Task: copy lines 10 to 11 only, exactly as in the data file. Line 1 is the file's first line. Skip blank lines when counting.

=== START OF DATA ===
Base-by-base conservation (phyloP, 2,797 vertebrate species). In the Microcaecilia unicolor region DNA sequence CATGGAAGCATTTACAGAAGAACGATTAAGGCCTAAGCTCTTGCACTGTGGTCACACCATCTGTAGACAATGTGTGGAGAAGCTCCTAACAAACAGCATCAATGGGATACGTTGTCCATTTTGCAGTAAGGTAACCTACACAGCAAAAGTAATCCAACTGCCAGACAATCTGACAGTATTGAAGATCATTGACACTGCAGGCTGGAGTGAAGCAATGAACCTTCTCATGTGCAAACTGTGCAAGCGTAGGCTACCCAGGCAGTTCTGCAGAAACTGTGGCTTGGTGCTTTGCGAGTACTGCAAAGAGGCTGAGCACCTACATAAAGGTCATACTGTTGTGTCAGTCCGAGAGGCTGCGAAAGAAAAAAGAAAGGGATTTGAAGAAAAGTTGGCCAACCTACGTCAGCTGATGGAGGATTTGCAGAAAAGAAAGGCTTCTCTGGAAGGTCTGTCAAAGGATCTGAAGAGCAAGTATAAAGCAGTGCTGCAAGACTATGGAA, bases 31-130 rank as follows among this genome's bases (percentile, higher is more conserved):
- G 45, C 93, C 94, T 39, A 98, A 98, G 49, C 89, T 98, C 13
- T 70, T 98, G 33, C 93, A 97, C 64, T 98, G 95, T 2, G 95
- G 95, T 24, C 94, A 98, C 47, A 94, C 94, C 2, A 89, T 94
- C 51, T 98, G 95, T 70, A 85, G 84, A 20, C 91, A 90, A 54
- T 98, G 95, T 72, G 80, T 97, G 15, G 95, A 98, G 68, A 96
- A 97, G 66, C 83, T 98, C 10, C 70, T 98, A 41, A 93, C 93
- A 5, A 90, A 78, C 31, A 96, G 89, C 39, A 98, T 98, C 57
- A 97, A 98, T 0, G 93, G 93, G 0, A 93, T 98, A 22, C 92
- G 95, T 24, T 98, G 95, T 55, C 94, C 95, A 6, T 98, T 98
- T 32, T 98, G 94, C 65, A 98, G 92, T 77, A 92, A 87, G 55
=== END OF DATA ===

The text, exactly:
- G 95, T 24, T 98, G 95, T 55, C 94, C 95, A 6, T 98, T 98
- T 32, T 98, G 94, C 65, A 98, G 92, T 77, A 92, A 87, G 55